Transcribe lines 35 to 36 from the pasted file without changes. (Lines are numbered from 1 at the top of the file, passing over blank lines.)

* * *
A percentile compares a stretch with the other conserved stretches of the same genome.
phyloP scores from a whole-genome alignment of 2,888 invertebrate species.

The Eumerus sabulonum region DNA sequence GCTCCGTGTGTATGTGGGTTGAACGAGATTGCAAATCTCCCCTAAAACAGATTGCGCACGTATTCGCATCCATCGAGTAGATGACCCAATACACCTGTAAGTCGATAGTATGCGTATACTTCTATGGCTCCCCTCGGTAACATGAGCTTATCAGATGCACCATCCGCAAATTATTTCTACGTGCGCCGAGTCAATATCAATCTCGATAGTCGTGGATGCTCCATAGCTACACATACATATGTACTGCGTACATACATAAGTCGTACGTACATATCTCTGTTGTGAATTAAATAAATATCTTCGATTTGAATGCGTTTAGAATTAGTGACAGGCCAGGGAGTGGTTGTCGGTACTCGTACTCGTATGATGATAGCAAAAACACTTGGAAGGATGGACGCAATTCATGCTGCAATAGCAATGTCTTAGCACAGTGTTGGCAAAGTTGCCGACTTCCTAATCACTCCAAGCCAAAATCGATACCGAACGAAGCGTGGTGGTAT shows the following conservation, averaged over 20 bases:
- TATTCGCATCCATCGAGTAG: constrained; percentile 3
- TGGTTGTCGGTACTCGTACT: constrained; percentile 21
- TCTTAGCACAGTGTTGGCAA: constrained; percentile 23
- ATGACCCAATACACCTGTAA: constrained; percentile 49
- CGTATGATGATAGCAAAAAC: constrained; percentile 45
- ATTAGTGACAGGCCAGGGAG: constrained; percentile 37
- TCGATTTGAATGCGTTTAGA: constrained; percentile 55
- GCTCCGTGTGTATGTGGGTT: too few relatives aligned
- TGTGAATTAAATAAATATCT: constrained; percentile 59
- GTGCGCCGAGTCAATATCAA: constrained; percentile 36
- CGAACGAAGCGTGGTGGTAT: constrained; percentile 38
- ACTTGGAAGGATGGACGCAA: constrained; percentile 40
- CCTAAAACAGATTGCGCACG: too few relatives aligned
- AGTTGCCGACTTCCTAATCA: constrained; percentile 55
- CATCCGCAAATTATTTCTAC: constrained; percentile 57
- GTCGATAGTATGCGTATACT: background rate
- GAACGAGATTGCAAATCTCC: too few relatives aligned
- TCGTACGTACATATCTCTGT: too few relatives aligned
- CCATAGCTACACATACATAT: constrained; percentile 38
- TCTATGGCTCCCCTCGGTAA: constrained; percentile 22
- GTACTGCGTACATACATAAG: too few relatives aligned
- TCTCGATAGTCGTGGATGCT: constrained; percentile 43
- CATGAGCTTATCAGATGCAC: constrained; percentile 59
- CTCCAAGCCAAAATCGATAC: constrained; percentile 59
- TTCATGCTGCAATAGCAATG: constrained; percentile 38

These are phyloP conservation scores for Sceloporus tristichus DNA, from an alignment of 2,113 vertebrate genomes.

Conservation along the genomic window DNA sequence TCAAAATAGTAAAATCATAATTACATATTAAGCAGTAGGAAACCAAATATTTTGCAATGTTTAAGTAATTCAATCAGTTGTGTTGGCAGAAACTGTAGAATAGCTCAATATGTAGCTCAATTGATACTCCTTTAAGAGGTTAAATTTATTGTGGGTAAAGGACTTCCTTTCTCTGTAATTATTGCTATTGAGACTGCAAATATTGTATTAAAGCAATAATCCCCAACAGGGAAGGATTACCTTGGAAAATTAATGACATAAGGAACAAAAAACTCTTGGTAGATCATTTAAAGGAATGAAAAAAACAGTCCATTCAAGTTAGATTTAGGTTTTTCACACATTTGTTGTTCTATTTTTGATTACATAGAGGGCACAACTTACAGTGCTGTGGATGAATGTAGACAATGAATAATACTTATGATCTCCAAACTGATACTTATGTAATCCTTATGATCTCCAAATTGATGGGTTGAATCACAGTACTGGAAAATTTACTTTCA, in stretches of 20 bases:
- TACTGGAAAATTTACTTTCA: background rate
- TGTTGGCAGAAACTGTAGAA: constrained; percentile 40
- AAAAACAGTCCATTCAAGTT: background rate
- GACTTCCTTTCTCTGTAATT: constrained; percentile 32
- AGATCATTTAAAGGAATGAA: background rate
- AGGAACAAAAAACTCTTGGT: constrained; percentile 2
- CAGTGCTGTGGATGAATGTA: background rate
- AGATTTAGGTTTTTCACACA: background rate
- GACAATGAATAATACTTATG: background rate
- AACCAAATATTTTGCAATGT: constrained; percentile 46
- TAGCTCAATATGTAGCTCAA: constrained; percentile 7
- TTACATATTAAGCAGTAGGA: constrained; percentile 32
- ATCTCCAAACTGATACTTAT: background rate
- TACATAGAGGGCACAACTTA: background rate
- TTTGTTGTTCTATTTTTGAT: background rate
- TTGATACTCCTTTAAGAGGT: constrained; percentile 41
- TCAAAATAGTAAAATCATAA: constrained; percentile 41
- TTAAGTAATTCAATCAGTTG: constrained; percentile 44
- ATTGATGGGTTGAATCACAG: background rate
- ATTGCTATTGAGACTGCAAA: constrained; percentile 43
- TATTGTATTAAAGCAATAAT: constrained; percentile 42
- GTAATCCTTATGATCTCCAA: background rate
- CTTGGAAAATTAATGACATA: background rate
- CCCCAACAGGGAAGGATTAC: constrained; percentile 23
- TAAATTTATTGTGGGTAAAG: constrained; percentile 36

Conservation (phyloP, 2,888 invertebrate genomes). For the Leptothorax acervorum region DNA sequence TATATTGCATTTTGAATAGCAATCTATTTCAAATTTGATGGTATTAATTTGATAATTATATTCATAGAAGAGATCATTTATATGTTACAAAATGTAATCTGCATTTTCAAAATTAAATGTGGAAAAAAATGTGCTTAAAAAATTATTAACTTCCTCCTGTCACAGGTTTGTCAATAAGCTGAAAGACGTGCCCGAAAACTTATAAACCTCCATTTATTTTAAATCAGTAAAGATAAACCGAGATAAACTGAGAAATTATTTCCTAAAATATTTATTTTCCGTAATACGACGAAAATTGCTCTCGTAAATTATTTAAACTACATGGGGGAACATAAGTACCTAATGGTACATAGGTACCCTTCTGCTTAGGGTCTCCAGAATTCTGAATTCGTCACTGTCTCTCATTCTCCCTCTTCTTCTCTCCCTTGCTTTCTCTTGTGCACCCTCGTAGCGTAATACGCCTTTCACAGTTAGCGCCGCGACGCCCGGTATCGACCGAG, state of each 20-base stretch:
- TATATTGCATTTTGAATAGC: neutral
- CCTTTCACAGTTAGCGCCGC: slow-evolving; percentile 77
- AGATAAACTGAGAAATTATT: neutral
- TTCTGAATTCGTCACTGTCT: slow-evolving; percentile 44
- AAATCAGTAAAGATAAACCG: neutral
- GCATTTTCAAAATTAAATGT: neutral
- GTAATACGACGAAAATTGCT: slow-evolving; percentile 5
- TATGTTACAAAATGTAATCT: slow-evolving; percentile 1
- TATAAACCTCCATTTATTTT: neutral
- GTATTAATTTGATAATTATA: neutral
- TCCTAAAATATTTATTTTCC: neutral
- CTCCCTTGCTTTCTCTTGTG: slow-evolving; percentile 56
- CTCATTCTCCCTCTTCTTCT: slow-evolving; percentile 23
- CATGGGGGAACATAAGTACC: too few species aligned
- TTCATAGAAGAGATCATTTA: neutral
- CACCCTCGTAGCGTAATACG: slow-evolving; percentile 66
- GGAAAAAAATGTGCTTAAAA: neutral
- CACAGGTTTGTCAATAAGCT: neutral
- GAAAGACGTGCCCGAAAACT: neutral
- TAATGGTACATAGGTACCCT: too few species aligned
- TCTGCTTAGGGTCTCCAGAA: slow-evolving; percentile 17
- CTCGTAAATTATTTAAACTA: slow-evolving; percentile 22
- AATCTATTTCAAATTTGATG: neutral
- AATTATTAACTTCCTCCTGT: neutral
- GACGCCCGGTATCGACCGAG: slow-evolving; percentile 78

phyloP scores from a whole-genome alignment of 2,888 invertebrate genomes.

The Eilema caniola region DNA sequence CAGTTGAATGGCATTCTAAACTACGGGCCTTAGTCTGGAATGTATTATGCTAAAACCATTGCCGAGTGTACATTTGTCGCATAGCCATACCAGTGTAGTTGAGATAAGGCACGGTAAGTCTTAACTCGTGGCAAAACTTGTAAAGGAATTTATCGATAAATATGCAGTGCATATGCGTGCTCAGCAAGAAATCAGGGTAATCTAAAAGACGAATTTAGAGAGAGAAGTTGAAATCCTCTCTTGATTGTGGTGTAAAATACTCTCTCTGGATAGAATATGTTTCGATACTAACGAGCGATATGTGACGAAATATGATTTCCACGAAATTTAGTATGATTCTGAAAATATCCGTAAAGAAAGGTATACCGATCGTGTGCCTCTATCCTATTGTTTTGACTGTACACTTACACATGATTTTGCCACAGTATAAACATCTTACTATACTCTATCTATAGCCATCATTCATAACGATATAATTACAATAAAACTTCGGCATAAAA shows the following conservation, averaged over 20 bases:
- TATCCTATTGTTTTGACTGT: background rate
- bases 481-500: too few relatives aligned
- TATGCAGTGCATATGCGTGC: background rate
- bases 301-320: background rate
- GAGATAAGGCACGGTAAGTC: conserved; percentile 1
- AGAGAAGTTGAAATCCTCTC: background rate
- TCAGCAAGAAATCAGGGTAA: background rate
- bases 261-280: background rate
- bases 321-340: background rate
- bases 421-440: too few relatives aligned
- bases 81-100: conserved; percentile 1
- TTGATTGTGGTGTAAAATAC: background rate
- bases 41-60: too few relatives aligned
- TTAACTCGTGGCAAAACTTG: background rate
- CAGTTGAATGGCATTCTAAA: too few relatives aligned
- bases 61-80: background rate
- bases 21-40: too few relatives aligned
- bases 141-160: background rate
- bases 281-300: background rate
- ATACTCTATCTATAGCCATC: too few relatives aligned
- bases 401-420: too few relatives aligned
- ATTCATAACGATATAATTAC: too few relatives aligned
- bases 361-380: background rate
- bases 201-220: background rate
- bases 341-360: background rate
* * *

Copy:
- AGATCATTTAAAGGAATGAA: background rate
- AGGAACAAAAAACTCTTGGT: constrained; percentile 2